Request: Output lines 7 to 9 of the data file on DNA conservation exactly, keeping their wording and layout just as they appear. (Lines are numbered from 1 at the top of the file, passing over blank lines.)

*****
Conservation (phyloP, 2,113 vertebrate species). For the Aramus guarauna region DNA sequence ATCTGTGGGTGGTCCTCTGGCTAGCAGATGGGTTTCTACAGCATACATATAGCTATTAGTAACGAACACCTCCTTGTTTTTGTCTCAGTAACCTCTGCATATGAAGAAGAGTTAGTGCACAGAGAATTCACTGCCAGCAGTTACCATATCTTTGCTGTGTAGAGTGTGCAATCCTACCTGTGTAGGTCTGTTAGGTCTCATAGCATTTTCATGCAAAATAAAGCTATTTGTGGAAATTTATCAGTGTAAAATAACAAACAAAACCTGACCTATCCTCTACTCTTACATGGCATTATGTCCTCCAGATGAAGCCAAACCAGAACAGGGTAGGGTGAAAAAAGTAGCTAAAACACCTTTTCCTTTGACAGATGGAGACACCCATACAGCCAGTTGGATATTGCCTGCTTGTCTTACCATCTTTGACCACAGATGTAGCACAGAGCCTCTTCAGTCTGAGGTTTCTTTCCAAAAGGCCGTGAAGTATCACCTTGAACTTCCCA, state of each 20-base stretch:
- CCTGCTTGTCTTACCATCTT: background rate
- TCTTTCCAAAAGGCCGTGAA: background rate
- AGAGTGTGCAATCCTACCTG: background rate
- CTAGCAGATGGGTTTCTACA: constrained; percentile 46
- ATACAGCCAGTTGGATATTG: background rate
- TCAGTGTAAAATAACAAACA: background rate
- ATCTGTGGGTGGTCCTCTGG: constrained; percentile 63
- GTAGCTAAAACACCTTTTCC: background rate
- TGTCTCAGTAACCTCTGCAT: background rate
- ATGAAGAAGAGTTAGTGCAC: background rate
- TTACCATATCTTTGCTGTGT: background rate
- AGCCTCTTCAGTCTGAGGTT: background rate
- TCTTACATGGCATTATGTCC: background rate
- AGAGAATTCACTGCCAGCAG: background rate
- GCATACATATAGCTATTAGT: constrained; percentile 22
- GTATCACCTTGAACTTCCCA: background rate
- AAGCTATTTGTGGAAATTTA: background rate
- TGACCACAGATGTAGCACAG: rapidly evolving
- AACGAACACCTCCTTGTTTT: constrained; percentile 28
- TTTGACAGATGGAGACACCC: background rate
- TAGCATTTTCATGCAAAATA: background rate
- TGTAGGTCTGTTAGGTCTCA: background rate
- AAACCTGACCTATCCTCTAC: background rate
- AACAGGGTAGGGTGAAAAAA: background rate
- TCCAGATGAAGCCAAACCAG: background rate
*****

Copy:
- TCAGTGTAAAATAACAAACA: background rate
- ATCTGTGGGTGGTCCTCTGG: constrained; percentile 63
- GTAGCTAAAACACCTTTTCC: background rate